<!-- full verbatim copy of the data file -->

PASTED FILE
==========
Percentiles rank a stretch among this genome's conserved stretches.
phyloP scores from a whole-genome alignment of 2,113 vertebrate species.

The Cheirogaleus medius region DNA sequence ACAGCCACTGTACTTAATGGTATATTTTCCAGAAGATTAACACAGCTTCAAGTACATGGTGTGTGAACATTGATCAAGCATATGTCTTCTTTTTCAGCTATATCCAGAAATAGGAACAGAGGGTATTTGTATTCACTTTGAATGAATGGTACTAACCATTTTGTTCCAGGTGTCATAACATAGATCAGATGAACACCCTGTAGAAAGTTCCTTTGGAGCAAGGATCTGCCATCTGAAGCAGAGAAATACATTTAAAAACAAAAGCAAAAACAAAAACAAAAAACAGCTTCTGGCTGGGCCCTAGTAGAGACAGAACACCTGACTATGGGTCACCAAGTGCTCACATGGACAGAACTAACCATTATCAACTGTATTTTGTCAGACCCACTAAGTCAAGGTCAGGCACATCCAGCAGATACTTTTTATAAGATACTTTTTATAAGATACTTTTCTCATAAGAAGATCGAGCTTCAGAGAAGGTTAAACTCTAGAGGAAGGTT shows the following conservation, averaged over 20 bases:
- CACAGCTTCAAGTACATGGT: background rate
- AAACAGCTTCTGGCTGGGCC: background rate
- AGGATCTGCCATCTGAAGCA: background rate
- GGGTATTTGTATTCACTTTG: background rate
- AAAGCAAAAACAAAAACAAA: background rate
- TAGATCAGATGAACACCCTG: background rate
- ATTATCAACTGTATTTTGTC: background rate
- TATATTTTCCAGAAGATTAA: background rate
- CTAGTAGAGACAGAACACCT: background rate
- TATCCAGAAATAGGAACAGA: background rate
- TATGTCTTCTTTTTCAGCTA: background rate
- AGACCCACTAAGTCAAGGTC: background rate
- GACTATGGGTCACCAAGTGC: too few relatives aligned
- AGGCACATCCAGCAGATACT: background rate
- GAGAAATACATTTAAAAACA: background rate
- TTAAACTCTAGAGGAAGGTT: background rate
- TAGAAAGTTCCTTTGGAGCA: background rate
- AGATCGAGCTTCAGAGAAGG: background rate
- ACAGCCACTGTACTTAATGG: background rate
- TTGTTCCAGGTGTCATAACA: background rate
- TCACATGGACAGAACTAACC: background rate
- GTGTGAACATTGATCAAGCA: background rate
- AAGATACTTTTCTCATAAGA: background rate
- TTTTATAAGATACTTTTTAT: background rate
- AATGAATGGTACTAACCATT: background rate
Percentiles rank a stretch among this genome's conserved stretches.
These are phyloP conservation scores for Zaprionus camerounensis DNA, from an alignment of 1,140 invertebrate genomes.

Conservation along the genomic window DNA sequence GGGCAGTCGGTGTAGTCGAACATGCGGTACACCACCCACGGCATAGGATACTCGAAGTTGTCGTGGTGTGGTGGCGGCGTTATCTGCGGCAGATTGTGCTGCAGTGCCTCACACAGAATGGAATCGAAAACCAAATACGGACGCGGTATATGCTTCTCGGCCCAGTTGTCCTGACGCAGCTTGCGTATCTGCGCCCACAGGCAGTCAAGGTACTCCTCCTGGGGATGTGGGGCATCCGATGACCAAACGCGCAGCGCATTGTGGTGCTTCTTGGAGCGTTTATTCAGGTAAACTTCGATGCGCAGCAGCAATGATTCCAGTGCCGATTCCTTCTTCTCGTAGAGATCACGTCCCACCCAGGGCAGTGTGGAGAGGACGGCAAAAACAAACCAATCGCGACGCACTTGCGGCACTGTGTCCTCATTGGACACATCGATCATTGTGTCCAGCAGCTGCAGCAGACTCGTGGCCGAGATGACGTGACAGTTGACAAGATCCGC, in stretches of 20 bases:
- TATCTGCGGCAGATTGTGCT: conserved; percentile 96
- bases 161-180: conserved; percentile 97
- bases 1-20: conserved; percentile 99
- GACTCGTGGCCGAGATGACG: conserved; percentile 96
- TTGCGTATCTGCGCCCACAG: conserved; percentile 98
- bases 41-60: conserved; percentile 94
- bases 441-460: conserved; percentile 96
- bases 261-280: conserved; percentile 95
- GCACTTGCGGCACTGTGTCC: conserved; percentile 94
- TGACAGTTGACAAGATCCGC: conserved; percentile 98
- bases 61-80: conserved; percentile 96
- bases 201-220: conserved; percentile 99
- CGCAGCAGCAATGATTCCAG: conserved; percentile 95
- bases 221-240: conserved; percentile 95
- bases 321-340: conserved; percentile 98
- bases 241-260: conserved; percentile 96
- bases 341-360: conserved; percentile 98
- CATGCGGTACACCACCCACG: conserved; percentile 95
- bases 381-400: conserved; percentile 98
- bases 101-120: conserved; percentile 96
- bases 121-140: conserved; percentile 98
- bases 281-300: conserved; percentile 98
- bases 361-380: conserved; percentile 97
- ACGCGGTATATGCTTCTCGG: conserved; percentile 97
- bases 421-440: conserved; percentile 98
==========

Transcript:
Percentiles rank a stretch among this genome's conserved stretches.
phyloP scores from a whole-genome alignment of 2,113 vertebrate species.

The Cheirogaleus medius region DNA sequence ACAGCCACTGTACTTAATGGTATATTTTCCAGAAGATTAACACAGCTTCAAGTACATGGTGTGTGAACATTGATCAAGCATATGTCTTCTTTTTCAGCTATATCCAGAAATAGGAACAGAGGGTATTTGTATTCACTTTGAATGAATGGTACTAACCATTTTGTTCCAGGTGTCATAACATAGATCAGATGAACACCCTGTAGAAAGTTCCTTTGGAGCAAGGATCTGCCATCTGAAGCAGAGAAATACATTTAAAAACAAAAGCAAAAACAAAAACAAAAAACAGCTTCTGGCTGGGCCCTAGTAGAGACAGAACACCTGACTATGGGTCACCAAGTGCTCACATGGACAGAACTAACCATTATCAACTGTATTTTGTCAGACCCACTAAGTCAAGGTCAGGCACATCCAGCAGATACTTTTTATAAGATACTTTTTATAAGATACTTTTCTCATAAGAAGATCGAGCTTCAGAGAAGGTTAAACTCTAGAGGAAGGTT shows the following conservation, averaged over 20 bases:
- CACAGCTTCAAGTACATGGT: background rate
- AAACAGCTTCTGGCTGGGCC: background rate
- AGGATCTGCCATCTGAAGCA: background rate
- GGGTATTTGTATTCACTTTG: background rate
- AAAGCAAAAACAAAAACAAA: background rate
- TAGATCAGATGAACACCCTG: background rate
- ATTATCAACTGTATTTTGTC: background rate
- TATATTTTCCAGAAGATTAA: background rate
- CTAGTAGAGACAGAACACCT: background rate
- TATCCAGAAATAGGAACAGA: background rate
- TATGTCTTCTTTTTCAGCTA: background rate
- AGACCCACTAAGTCAAGGTC: background rate
- GACTATGGGTCACCAAGTGC: too few relatives aligned
- AGGCACATCCAGCAGATACT: background rate
- GAGAAATACATTTAAAAACA: background rate
- TTAAACTCTAGAGGAAGGTT: background rate
- TAGAAAGTTCCTTTGGAGCA: background rate
- AGATCGAGCTTCAGAGAAGG: background rate
- ACAGCCACTGTACTTAATGG: background rate
- TTGTTCCAGGTGTCATAACA: background rate
- TCACATGGACAGAACTAACC: background rate
- GTGTGAACATTGATCAAGCA: background rate
- AAGATACTTTTCTCATAAGA: background rate
- TTTTATAAGATACTTTTTAT: background rate
- AATGAATGGTACTAACCATT: background rate
Percentiles rank a stretch among this genome's conserved stretches.
These are phyloP conservation scores for Zaprionus camerounensis DNA, from an alignment of 1,140 invertebrate genomes.

Conservation along the genomic window DNA sequence GGGCAGTCGGTGTAGTCGAACATGCGGTACACCACCCACGGCATAGGATACTCGAAGTTGTCGTGGTGTGGTGGCGGCGTTATCTGCGGCAGATTGTGCTGCAGTGCCTCACACAGAATGGAATCGAAAACCAAATACGGACGCGGTATATGCTTCTCGGCCCAGTTGTCCTGACGCAGCTTGCGTATCTGCGCCCACAGGCAGTCAAGGTACTCCTCCTGGGGATGTGGGGCATCCGATGACCAAACGCGCAGCGCATTGTGGTGCTTCTTGGAGCGTTTATTCAGGTAAACTTCGATGCGCAGCAGCAATGATTCCAGTGCCGATTCCTTCTTCTCGTAGAGATCACGTCCCACCCAGGGCAGTGTGGAGAGGACGGCAAAAACAAACCAATCGCGACGCACTTGCGGCACTGTGTCCTCATTGGACACATCGATCATTGTGTCCAGCAGCTGCAGCAGACTCGTGGCCGAGATGACGTGACAGTTGACAAGATCCGC, in stretches of 20 bases:
- TATCTGCGGCAGATTGTGCT: conserved; percentile 96
- bases 161-180: conserved; percentile 97
- bases 1-20: conserved; percentile 99
- GACTCGTGGCCGAGATGACG: conserved; percentile 96
- TTGCGTATCTGCGCCCACAG: conserved; percentile 98
- bases 41-60: conserved; percentile 94
- bases 441-460: conserved; percentile 96
- bases 261-280: conserved; percentile 95
- GCACTTGCGGCACTGTGTCC: conserved; percentile 94
- TGACAGTTGACAAGATCCGC: conserved; percentile 98
- bases 61-80: conserved; percentile 96
- bases 201-220: conserved; percentile 99
- CGCAGCAGCAATGATTCCAG: conserved; percentile 95
- bases 221-240: conserved; percentile 95
- bases 321-340: conserved; percentile 98
- bases 241-260: conserved; percentile 96
- bases 341-360: conserved; percentile 98
- CATGCGGTACACCACCCACG: conserved; percentile 95
- bases 381-400: conserved; percentile 98
- bases 101-120: conserved; percentile 96
- bases 121-140: conserved; percentile 98
- bases 281-300: conserved; percentile 98
- bases 361-380: conserved; percentile 97
- ACGCGGTATATGCTTCTCGG: conserved; percentile 97
- bases 421-440: conserved; percentile 98